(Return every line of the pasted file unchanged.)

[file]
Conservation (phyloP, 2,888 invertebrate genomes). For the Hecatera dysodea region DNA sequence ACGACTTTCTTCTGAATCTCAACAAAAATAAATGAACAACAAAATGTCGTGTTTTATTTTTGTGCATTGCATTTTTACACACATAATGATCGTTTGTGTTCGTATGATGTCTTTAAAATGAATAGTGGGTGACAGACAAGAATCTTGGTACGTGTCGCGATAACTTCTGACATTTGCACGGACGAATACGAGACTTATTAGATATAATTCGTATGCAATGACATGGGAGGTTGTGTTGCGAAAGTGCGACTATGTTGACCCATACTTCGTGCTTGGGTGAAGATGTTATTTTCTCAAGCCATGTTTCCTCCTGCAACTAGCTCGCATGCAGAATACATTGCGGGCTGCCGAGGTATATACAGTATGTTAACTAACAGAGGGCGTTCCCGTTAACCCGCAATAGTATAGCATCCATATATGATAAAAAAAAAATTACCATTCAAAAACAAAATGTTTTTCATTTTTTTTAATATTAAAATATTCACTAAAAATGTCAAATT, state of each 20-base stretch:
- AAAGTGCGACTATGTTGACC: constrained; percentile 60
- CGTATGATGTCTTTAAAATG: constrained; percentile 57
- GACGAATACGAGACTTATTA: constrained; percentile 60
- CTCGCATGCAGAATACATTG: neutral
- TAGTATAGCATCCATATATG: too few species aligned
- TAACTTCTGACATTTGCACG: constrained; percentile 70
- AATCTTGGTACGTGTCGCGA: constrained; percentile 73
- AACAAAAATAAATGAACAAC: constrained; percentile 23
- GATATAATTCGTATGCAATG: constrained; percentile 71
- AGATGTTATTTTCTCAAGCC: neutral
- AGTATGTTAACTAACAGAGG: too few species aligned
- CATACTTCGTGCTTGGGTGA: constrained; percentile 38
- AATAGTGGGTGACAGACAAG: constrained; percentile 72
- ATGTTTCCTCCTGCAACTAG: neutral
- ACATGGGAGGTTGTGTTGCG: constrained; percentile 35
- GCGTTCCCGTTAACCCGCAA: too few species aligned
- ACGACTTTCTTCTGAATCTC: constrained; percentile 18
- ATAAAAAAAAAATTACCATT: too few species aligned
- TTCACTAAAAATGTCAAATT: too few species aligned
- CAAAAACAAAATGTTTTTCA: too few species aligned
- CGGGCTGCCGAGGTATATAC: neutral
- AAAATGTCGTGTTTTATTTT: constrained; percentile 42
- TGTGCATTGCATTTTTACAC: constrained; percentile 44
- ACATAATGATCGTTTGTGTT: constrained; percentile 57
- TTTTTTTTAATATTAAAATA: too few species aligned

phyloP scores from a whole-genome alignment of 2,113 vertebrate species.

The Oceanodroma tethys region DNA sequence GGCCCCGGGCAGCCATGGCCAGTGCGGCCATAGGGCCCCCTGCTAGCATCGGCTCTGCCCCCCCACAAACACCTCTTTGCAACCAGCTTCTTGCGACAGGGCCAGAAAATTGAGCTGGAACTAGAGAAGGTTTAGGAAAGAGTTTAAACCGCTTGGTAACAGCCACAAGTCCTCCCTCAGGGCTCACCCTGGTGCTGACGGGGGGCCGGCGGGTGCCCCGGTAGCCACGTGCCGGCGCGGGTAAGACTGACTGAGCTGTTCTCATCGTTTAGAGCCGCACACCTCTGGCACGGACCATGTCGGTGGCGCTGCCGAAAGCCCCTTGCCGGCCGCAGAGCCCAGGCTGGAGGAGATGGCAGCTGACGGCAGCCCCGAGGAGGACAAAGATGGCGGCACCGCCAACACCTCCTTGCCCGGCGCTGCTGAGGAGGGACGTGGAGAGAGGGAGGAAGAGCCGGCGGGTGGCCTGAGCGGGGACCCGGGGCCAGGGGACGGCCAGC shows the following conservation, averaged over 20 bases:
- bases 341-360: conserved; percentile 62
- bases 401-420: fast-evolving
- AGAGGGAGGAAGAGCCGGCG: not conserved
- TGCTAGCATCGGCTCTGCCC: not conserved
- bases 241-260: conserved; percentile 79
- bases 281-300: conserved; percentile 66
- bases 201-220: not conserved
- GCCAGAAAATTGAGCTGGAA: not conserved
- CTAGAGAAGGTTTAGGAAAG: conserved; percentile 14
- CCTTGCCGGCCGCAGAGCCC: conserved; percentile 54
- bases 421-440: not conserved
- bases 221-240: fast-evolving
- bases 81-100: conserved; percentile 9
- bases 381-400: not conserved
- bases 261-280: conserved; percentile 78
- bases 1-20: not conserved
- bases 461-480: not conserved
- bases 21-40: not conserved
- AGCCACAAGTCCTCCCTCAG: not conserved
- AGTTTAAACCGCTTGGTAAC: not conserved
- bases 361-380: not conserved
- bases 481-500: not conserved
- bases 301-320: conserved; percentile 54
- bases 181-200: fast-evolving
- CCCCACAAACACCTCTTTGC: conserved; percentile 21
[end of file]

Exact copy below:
Conservation (phyloP, 2,888 invertebrate genomes). For the Hecatera dysodea region DNA sequence ACGACTTTCTTCTGAATCTCAACAAAAATAAATGAACAACAAAATGTCGTGTTTTATTTTTGTGCATTGCATTTTTACACACATAATGATCGTTTGTGTTCGTATGATGTCTTTAAAATGAATAGTGGGTGACAGACAAGAATCTTGGTACGTGTCGCGATAACTTCTGACATTTGCACGGACGAATACGAGACTTATTAGATATAATTCGTATGCAATGACATGGGAGGTTGTGTTGCGAAAGTGCGACTATGTTGACCCATACTTCGTGCTTGGGTGAAGATGTTATTTTCTCAAGCCATGTTTCCTCCTGCAACTAGCTCGCATGCAGAATACATTGCGGGCTGCCGAGGTATATACAGTATGTTAACTAACAGAGGGCGTTCCCGTTAACCCGCAATAGTATAGCATCCATATATGATAAAAAAAAAATTACCATTCAAAAACAAAATGTTTTTCATTTTTTTTAATATTAAAATATTCACTAAAAATGTCAAATT, state of each 20-base stretch:
- AAAGTGCGACTATGTTGACC: constrained; percentile 60
- CGTATGATGTCTTTAAAATG: constrained; percentile 57
- GACGAATACGAGACTTATTA: constrained; percentile 60
- CTCGCATGCAGAATACATTG: neutral
- TAGTATAGCATCCATATATG: too few species aligned
- TAACTTCTGACATTTGCACG: constrained; percentile 70
- AATCTTGGTACGTGTCGCGA: constrained; percentile 73
- AACAAAAATAAATGAACAAC: constrained; percentile 23
- GATATAATTCGTATGCAATG: constrained; percentile 71
- AGATGTTATTTTCTCAAGCC: neutral
- AGTATGTTAACTAACAGAGG: too few species aligned
- CATACTTCGTGCTTGGGTGA: constrained; percentile 38
- AATAGTGGGTGACAGACAAG: constrained; percentile 72
- ATGTTTCCTCCTGCAACTAG: neutral
- ACATGGGAGGTTGTGTTGCG: constrained; percentile 35
- GCGTTCCCGTTAACCCGCAA: too few species aligned
- ACGACTTTCTTCTGAATCTC: constrained; percentile 18
- ATAAAAAAAAAATTACCATT: too few species aligned
- TTCACTAAAAATGTCAAATT: too few species aligned
- CAAAAACAAAATGTTTTTCA: too few species aligned
- CGGGCTGCCGAGGTATATAC: neutral
- AAAATGTCGTGTTTTATTTT: constrained; percentile 42
- TGTGCATTGCATTTTTACAC: constrained; percentile 44
- ACATAATGATCGTTTGTGTT: constrained; percentile 57
- TTTTTTTTAATATTAAAATA: too few species aligned

phyloP scores from a whole-genome alignment of 2,113 vertebrate species.

The Oceanodroma tethys region DNA sequence GGCCCCGGGCAGCCATGGCCAGTGCGGCCATAGGGCCCCCTGCTAGCATCGGCTCTGCCCCCCCACAAACACCTCTTTGCAACCAGCTTCTTGCGACAGGGCCAGAAAATTGAGCTGGAACTAGAGAAGGTTTAGGAAAGAGTTTAAACCGCTTGGTAACAGCCACAAGTCCTCCCTCAGGGCTCACCCTGGTGCTGACGGGGGGCCGGCGGGTGCCCCGGTAGCCACGTGCCGGCGCGGGTAAGACTGACTGAGCTGTTCTCATCGTTTAGAGCCGCACACCTCTGGCACGGACCATGTCGGTGGCGCTGCCGAAAGCCCCTTGCCGGCCGCAGAGCCCAGGCTGGAGGAGATGGCAGCTGACGGCAGCCCCGAGGAGGACAAAGATGGCGGCACCGCCAACACCTCCTTGCCCGGCGCTGCTGAGGAGGGACGTGGAGAGAGGGAGGAAGAGCCGGCGGGTGGCCTGAGCGGGGACCCGGGGCCAGGGGACGGCCAGC shows the following conservation, averaged over 20 bases:
- bases 341-360: conserved; percentile 62
- bases 401-420: fast-evolving
- AGAGGGAGGAAGAGCCGGCG: not conserved
- TGCTAGCATCGGCTCTGCCC: not conserved
- bases 241-260: conserved; percentile 79
- bases 281-300: conserved; percentile 66
- bases 201-220: not conserved
- GCCAGAAAATTGAGCTGGAA: not conserved
- CTAGAGAAGGTTTAGGAAAG: conserved; percentile 14
- CCTTGCCGGCCGCAGAGCCC: conserved; percentile 54
- bases 421-440: not conserved
- bases 221-240: fast-evolving
- bases 81-100: conserved; percentile 9
- bases 381-400: not conserved
- bases 261-280: conserved; percentile 78
- bases 1-20: not conserved
- bases 461-480: not conserved
- bases 21-40: not conserved
- AGCCACAAGTCCTCCCTCAG: not conserved
- AGTTTAAACCGCTTGGTAAC: not conserved
- bases 361-380: not conserved
- bases 481-500: not conserved
- bases 301-320: conserved; percentile 54
- bases 181-200: fast-evolving
- CCCCACAAACACCTCTTTGC: conserved; percentile 21